Writing is not simply a form of assessment but an essential part of the learning process.
Frequent and well-designed assignments, formal and informal, promote the kind of active, critical learning essential to genuine mastery of course material.
Good writing assignments should be an integral part of course design, devised to accomplish the learning aims of particular courses.
Surface correctness (freedom from error) is only one characteristic of effective writing. Equally if not more important are conscious purpose, clear structure, cogent reasoning, and adequate development of ideas.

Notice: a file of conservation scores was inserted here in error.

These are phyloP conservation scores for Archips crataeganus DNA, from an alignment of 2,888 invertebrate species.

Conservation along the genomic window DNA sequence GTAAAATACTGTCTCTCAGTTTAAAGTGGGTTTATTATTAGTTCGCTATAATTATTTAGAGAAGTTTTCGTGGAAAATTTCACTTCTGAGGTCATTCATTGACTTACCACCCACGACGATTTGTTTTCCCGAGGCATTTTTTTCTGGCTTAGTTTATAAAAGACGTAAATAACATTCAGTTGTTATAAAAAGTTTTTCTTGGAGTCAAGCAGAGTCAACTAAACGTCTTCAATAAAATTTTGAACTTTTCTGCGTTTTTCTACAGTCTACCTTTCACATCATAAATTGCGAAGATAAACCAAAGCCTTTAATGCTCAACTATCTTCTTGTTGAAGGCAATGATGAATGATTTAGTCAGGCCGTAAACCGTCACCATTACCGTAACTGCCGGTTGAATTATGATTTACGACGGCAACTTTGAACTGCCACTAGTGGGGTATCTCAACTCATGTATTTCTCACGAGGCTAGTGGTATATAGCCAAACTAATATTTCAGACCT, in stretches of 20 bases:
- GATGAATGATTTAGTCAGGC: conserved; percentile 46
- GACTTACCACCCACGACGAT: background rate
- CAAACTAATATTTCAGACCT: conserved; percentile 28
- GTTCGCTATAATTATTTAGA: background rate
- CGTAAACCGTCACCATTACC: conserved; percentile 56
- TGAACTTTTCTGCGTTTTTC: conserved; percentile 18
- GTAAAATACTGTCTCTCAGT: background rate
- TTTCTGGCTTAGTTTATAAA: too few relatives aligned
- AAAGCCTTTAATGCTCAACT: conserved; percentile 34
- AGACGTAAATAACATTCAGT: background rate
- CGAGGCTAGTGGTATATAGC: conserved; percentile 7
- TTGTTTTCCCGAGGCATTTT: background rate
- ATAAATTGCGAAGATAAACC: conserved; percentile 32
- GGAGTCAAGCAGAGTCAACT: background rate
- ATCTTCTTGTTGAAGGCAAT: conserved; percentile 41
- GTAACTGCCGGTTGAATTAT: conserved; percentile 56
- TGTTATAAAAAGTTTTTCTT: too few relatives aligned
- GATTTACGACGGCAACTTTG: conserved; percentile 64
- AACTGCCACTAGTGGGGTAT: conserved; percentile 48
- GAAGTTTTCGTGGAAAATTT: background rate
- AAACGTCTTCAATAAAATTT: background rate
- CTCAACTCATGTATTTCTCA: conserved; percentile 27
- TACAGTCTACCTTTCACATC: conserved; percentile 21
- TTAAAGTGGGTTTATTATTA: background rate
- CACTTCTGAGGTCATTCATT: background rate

Writing is discipline- or context-specific, involving questions of audience, purpose, tone, structure, and format. Discipline teachers are able to provide the most relevant instruction in writing for their own disciplines.
Writing is a process, from the generation of ideas through drafting, revision, and editing — the same kind of process faculty use. Assignments should be designed to encourage students to make use of the writing process.
Some writing is informal or “low-stakes” – done to gather and sort ideas, to respond to reading, to reflect upon work done: in short, writing done to learn rather than to demonstrate learning.
Teachers need not grade, comment on, or even read every piece of low-stakes writing they ask students to do.
Student writing—and confidence in writing—improves with practice, especially when assignments build in process and allow opportunities for revision.